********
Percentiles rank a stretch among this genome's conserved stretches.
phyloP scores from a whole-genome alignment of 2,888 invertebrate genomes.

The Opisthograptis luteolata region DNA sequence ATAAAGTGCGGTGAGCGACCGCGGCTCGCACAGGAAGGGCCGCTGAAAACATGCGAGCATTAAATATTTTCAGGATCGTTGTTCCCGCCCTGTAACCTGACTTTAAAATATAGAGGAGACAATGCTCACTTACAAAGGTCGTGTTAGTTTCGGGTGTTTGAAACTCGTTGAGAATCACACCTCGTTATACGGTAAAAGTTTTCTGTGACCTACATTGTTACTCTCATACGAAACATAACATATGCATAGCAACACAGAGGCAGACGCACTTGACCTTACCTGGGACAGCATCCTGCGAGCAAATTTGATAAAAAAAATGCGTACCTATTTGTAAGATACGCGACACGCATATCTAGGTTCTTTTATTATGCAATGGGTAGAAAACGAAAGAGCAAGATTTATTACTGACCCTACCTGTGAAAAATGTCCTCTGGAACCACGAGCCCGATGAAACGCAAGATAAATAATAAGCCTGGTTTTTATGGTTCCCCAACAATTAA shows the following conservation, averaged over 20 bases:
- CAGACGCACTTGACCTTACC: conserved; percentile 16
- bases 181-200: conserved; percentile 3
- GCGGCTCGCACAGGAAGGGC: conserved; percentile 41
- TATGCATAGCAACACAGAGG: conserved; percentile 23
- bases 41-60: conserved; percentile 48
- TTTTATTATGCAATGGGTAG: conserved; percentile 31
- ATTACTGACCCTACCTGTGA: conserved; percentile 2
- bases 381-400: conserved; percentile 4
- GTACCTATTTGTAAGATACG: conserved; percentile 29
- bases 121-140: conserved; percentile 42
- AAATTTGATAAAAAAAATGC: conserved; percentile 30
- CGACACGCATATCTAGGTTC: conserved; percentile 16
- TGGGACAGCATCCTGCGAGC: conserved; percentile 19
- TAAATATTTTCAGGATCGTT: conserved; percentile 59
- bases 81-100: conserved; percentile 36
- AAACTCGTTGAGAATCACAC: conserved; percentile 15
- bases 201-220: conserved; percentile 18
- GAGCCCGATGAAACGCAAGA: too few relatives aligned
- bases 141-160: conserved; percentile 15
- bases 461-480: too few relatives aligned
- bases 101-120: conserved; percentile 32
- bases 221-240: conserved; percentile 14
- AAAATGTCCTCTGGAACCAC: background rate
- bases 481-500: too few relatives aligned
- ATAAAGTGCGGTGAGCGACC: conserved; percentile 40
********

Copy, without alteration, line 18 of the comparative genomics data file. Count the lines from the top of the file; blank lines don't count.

- bases 81-100: conserved; percentile 36